If you watched Obama’s comments this afternoon you would not be remiss to think it was actually a campaign event. Obama came out, flanked by ‘middle class Americans’ or what Twitchy aptly referred to as a “human rainbow,” and played the blame game all while reminding
Americans Republicans that he won the election. Oh, and the “middle class taxpayers” repeatedly applauding when Obama took shots at Congress for its inaction thus far really helped set the pep rally vibe, too. GOP lawmakers weren’t thrilled with the comments, either:
Sen. Bob Corker (R-Tenn.) said President Obama likely lost votes for the deficit-reduction deal because of the “pep rally” he chose to hold Monday.
“I just listened to the president and my heart is still pounding,” Corker said on the floor Monday minutes after Obama called on Congress to finish work on a deal to avoid the fiscal cliff.
“I was very disappointed to hear what the president had to say in front of a prep rally," he said. “I know the president has fun heckling Congress, but I think he probably lost a number of votes with this.”
Sen. John McCain (R-Ariz.) said he couldn't understand why Obama would mock Republicans in the midst of delicate talks.
"What did the president of the United States just do?" McCain said. "He sent a message of confrontation to Republicans."
"I guess I have to wonder — and I think the American people have to wonder — whether the president really wants this issue resolved, or is it to his short-term political benefit to go over the cliff?"
Campaigner in chief, indeed.
As The Hill’s post goes on to mention, “several Republican operatives” took to Twitter to ask why Obama “would hit the GOP as Vice President Biden and Senate GOP Leader Mitch McConnell appear to be closing in on a deal to prevent looming tax hikes and spending cuts set to begin in January.” The talks between Biden and McConnell have resulted in key tax provisions as they continue working on a compromise. National Journal outlines these provisions:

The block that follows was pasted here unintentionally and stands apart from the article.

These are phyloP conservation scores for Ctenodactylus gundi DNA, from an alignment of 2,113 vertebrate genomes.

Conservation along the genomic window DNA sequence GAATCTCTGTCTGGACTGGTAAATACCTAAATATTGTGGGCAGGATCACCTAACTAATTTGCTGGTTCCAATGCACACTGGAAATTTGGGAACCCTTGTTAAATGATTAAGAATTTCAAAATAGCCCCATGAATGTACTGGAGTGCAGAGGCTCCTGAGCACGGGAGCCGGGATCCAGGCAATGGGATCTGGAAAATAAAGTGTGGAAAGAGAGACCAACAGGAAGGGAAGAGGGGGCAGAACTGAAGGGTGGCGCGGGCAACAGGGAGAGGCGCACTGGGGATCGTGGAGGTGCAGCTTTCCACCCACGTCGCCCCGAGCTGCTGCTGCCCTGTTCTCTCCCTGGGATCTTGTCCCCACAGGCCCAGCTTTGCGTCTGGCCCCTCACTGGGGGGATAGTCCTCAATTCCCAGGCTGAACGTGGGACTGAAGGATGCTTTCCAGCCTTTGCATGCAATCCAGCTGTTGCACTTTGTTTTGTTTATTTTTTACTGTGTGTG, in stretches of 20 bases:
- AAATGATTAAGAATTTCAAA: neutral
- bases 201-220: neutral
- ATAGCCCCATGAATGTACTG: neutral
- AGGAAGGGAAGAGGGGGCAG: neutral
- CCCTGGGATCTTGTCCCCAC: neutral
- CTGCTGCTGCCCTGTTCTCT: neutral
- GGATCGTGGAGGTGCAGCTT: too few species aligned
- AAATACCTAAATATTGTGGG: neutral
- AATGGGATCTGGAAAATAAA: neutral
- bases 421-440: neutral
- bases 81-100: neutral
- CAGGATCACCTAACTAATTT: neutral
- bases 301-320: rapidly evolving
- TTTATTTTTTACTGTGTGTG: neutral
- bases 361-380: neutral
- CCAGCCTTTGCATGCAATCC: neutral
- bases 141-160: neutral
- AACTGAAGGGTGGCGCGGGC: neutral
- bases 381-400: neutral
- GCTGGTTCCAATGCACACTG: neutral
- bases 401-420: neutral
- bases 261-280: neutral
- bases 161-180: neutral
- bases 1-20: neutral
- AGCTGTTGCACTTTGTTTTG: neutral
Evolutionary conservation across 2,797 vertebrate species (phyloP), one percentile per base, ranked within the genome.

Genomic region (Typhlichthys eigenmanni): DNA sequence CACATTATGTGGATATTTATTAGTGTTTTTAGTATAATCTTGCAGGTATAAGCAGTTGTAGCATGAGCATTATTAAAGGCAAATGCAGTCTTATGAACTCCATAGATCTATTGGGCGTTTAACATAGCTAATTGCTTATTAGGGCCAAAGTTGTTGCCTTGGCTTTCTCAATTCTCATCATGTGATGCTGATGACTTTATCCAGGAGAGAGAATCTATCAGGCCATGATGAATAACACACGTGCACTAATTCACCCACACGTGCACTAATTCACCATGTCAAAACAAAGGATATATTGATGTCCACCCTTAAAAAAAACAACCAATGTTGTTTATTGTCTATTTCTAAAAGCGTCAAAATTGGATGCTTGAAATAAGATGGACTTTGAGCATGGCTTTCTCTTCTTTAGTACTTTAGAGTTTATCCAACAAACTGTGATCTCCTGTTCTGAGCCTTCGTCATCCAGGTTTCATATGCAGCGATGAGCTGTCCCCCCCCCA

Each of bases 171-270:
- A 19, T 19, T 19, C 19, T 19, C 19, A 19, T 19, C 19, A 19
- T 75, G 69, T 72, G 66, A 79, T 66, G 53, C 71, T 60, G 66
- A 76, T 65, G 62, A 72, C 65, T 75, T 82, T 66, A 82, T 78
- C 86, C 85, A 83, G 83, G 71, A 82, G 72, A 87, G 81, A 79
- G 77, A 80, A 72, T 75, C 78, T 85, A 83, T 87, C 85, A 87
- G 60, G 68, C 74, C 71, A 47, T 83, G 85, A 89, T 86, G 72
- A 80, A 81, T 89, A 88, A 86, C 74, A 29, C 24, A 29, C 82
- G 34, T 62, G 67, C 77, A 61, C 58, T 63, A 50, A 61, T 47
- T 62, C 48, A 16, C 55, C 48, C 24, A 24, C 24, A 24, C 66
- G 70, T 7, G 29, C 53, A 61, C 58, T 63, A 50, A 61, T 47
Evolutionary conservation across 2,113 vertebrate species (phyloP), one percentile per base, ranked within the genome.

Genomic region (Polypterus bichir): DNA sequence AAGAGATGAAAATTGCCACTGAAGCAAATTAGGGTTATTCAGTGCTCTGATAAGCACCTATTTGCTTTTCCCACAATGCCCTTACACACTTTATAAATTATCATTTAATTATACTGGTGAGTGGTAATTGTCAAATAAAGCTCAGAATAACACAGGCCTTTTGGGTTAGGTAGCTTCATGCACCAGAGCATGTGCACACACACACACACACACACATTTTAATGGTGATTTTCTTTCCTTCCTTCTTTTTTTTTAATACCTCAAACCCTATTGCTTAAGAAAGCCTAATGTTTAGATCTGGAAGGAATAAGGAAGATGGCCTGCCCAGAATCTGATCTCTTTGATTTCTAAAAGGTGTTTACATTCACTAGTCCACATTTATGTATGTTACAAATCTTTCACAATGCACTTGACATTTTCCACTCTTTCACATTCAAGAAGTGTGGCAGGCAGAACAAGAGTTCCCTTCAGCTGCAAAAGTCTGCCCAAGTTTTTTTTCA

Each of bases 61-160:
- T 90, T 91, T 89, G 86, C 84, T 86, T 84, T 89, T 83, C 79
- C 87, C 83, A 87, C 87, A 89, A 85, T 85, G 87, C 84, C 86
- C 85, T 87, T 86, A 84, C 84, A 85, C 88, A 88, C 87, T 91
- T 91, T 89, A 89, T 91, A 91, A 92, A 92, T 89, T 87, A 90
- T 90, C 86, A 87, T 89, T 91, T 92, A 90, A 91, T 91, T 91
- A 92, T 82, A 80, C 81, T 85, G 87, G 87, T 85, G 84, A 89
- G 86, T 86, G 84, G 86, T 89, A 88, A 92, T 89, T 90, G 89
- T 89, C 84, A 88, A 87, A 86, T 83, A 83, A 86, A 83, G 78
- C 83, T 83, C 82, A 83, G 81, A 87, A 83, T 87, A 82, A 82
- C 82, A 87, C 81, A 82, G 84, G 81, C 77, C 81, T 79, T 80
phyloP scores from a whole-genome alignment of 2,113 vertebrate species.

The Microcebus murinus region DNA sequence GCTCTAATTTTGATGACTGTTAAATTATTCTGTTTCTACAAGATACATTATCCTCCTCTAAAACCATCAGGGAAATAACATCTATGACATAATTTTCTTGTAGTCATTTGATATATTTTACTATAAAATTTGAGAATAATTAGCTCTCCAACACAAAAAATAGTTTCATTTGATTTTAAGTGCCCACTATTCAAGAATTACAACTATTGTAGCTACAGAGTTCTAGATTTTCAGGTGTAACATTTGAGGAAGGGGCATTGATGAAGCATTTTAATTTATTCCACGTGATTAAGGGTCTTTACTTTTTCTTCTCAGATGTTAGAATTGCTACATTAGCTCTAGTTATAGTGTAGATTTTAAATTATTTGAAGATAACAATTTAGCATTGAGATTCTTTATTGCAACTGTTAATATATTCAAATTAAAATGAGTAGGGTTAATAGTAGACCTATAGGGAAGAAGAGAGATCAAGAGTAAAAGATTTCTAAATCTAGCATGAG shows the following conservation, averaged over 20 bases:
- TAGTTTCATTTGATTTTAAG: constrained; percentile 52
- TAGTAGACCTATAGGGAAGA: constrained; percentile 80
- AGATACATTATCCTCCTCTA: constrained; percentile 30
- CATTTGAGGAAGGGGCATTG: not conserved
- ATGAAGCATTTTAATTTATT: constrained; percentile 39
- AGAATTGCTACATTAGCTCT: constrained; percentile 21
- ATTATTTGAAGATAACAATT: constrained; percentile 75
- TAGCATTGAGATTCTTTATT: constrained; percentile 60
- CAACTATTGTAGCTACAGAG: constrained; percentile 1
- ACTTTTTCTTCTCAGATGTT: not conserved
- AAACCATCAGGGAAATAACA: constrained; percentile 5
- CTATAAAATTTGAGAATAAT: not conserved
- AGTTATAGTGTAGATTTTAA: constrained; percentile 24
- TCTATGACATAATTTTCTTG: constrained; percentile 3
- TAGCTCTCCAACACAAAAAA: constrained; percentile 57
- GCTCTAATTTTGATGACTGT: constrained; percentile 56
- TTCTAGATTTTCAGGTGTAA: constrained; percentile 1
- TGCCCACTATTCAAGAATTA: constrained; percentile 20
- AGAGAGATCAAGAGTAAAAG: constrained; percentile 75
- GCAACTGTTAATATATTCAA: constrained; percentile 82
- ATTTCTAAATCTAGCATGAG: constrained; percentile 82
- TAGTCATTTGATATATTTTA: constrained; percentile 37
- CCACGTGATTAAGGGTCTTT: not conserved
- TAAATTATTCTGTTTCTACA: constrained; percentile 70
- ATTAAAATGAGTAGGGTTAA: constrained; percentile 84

·Income tax rates would go up to Clinton-era rates on individuals making more than $400,000 and families making more than $450,000. The Bush-era tax cuts would be made permanent for everyone under that threshold. Those below the threshold would see a permanent 15 percent capital gains and dividends rate, and those above the rate would pay 20 percent.
·The estate tax would be exempted on the first $5 million, and assets over that amount would be taxed at 40 percent. Current law exempts the first $5 million and taxes the rest at 35 percent, but that expires today and reverts to 55 percent tax rates on assets more than $1 million on Jan. 1.
·A permanent "patch" for the Alternative Minimum Tax, which was meant to make sure millionaires paid their fair share of taxes, but which has increasingly ensnared the middle class.
·A five-year extension on the American Opportunity Tax Credit, Child Tax Credit, and Earned Income Tax Credit.
·Democrats and Republicans are still working on how to prevent across-the-board spending cuts that begin next year.